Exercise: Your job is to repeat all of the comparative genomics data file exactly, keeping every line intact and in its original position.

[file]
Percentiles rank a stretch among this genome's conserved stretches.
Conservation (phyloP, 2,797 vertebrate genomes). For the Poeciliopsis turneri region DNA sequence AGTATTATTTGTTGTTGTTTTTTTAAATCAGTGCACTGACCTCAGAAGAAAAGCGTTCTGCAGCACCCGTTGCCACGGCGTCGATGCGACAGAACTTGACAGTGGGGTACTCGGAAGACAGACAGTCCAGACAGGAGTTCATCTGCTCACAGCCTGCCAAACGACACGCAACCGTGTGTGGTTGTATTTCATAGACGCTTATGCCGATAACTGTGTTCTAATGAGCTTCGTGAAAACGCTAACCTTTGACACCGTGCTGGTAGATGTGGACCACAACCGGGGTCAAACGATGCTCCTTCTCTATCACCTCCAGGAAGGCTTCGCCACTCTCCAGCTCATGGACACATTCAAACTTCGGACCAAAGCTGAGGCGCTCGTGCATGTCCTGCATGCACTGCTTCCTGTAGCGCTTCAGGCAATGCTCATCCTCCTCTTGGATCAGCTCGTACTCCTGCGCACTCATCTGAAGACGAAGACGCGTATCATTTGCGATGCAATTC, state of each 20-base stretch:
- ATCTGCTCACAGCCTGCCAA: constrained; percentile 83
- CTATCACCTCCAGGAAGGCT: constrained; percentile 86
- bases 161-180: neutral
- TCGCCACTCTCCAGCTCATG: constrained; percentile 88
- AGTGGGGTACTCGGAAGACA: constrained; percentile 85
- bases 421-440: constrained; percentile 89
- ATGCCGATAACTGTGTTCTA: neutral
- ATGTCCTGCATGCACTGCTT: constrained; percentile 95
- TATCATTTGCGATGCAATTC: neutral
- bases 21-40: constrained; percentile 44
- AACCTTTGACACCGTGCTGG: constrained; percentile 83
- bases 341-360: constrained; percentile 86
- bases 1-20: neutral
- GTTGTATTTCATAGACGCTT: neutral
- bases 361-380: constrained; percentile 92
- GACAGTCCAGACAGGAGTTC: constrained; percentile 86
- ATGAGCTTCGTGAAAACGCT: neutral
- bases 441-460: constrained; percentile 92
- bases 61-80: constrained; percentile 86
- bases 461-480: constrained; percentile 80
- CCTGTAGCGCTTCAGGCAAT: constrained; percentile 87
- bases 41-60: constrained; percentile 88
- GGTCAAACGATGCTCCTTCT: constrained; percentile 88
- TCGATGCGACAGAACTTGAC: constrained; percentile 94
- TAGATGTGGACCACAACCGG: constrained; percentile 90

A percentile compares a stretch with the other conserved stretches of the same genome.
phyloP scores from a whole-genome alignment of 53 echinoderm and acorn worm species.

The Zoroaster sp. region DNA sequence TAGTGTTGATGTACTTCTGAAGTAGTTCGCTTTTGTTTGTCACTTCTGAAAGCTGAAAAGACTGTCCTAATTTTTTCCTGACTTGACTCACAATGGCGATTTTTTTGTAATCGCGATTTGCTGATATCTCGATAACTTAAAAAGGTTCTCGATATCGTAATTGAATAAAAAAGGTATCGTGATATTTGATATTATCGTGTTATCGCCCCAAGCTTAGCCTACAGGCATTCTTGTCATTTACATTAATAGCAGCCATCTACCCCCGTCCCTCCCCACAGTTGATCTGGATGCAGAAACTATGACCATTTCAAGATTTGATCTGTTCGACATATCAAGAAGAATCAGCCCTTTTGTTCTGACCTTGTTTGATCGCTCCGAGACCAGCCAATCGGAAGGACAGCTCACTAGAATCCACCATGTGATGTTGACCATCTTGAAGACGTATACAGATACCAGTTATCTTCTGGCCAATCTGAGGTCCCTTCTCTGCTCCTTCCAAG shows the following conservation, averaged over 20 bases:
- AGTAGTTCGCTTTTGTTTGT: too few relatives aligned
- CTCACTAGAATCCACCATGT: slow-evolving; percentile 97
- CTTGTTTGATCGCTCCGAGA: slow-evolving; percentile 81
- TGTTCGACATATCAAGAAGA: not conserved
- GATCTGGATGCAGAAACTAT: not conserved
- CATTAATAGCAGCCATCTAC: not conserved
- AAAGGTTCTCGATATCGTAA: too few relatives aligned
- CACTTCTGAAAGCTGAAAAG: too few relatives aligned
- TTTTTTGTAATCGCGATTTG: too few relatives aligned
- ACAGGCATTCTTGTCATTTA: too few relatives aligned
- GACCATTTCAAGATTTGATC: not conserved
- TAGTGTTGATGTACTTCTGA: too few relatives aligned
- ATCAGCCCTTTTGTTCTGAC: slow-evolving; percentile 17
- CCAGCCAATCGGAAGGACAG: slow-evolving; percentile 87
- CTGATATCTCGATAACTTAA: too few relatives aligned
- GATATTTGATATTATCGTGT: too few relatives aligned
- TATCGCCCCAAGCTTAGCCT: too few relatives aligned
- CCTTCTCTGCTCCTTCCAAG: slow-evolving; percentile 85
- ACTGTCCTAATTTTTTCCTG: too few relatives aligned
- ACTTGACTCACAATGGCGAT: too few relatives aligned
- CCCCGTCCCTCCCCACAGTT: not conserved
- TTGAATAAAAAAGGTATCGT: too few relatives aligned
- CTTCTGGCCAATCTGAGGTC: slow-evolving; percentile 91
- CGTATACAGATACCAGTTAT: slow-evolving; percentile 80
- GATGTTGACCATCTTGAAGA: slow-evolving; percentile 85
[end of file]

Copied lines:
Percentiles rank a stretch among this genome's conserved stretches.
Conservation (phyloP, 2,797 vertebrate genomes). For the Poeciliopsis turneri region DNA sequence AGTATTATTTGTTGTTGTTTTTTTAAATCAGTGCACTGACCTCAGAAGAAAAGCGTTCTGCAGCACCCGTTGCCACGGCGTCGATGCGACAGAACTTGACAGTGGGGTACTCGGAAGACAGACAGTCCAGACAGGAGTTCATCTGCTCACAGCCTGCCAAACGACACGCAACCGTGTGTGGTTGTATTTCATAGACGCTTATGCCGATAACTGTGTTCTAATGAGCTTCGTGAAAACGCTAACCTTTGACACCGTGCTGGTAGATGTGGACCACAACCGGGGTCAAACGATGCTCCTTCTCTATCACCTCCAGGAAGGCTTCGCCACTCTCCAGCTCATGGACACATTCAAACTTCGGACCAAAGCTGAGGCGCTCGTGCATGTCCTGCATGCACTGCTTCCTGTAGCGCTTCAGGCAATGCTCATCCTCCTCTTGGATCAGCTCGTACTCCTGCGCACTCATCTGAAGACGAAGACGCGTATCATTTGCGATGCAATTC, state of each 20-base stretch:
- ATCTGCTCACAGCCTGCCAA: constrained; percentile 83
- CTATCACCTCCAGGAAGGCT: constrained; percentile 86
- bases 161-180: neutral
- TCGCCACTCTCCAGCTCATG: constrained; percentile 88
- AGTGGGGTACTCGGAAGACA: constrained; percentile 85
- bases 421-440: constrained; percentile 89
- ATGCCGATAACTGTGTTCTA: neutral
- ATGTCCTGCATGCACTGCTT: constrained; percentile 95
- TATCATTTGCGATGCAATTC: neutral
- bases 21-40: constrained; percentile 44
- AACCTTTGACACCGTGCTGG: constrained; percentile 83
- bases 341-360: constrained; percentile 86
- bases 1-20: neutral
- GTTGTATTTCATAGACGCTT: neutral
- bases 361-380: constrained; percentile 92
- GACAGTCCAGACAGGAGTTC: constrained; percentile 86
- ATGAGCTTCGTGAAAACGCT: neutral
- bases 441-460: constrained; percentile 92
- bases 61-80: constrained; percentile 86
- bases 461-480: constrained; percentile 80
- CCTGTAGCGCTTCAGGCAAT: constrained; percentile 87
- bases 41-60: constrained; percentile 88
- GGTCAAACGATGCTCCTTCT: constrained; percentile 88
- TCGATGCGACAGAACTTGAC: constrained; percentile 94
- TAGATGTGGACCACAACCGG: constrained; percentile 90

A percentile compares a stretch with the other conserved stretches of the same genome.
phyloP scores from a whole-genome alignment of 53 echinoderm and acorn worm species.

The Zoroaster sp. region DNA sequence TAGTGTTGATGTACTTCTGAAGTAGTTCGCTTTTGTTTGTCACTTCTGAAAGCTGAAAAGACTGTCCTAATTTTTTCCTGACTTGACTCACAATGGCGATTTTTTTGTAATCGCGATTTGCTGATATCTCGATAACTTAAAAAGGTTCTCGATATCGTAATTGAATAAAAAAGGTATCGTGATATTTGATATTATCGTGTTATCGCCCCAAGCTTAGCCTACAGGCATTCTTGTCATTTACATTAATAGCAGCCATCTACCCCCGTCCCTCCCCACAGTTGATCTGGATGCAGAAACTATGACCATTTCAAGATTTGATCTGTTCGACATATCAAGAAGAATCAGCCCTTTTGTTCTGACCTTGTTTGATCGCTCCGAGACCAGCCAATCGGAAGGACAGCTCACTAGAATCCACCATGTGATGTTGACCATCTTGAAGACGTATACAGATACCAGTTATCTTCTGGCCAATCTGAGGTCCCTTCTCTGCTCCTTCCAAG shows the following conservation, averaged over 20 bases:
- AGTAGTTCGCTTTTGTTTGT: too few relatives aligned
- CTCACTAGAATCCACCATGT: slow-evolving; percentile 97
- CTTGTTTGATCGCTCCGAGA: slow-evolving; percentile 81
- TGTTCGACATATCAAGAAGA: not conserved
- GATCTGGATGCAGAAACTAT: not conserved
- CATTAATAGCAGCCATCTAC: not conserved
- AAAGGTTCTCGATATCGTAA: too few relatives aligned
- CACTTCTGAAAGCTGAAAAG: too few relatives aligned
- TTTTTTGTAATCGCGATTTG: too few relatives aligned
- ACAGGCATTCTTGTCATTTA: too few relatives aligned
- GACCATTTCAAGATTTGATC: not conserved
- TAGTGTTGATGTACTTCTGA: too few relatives aligned
- ATCAGCCCTTTTGTTCTGAC: slow-evolving; percentile 17
- CCAGCCAATCGGAAGGACAG: slow-evolving; percentile 87
- CTGATATCTCGATAACTTAA: too few relatives aligned
- GATATTTGATATTATCGTGT: too few relatives aligned
- TATCGCCCCAAGCTTAGCCT: too few relatives aligned
- CCTTCTCTGCTCCTTCCAAG: slow-evolving; percentile 85
- ACTGTCCTAATTTTTTCCTG: too few relatives aligned
- ACTTGACTCACAATGGCGAT: too few relatives aligned
- CCCCGTCCCTCCCCACAGTT: not conserved
- TTGAATAAAAAAGGTATCGT: too few relatives aligned
- CTTCTGGCCAATCTGAGGTC: slow-evolving; percentile 91
- CGTATACAGATACCAGTTAT: slow-evolving; percentile 80
- GATGTTGACCATCTTGAAGA: slow-evolving; percentile 85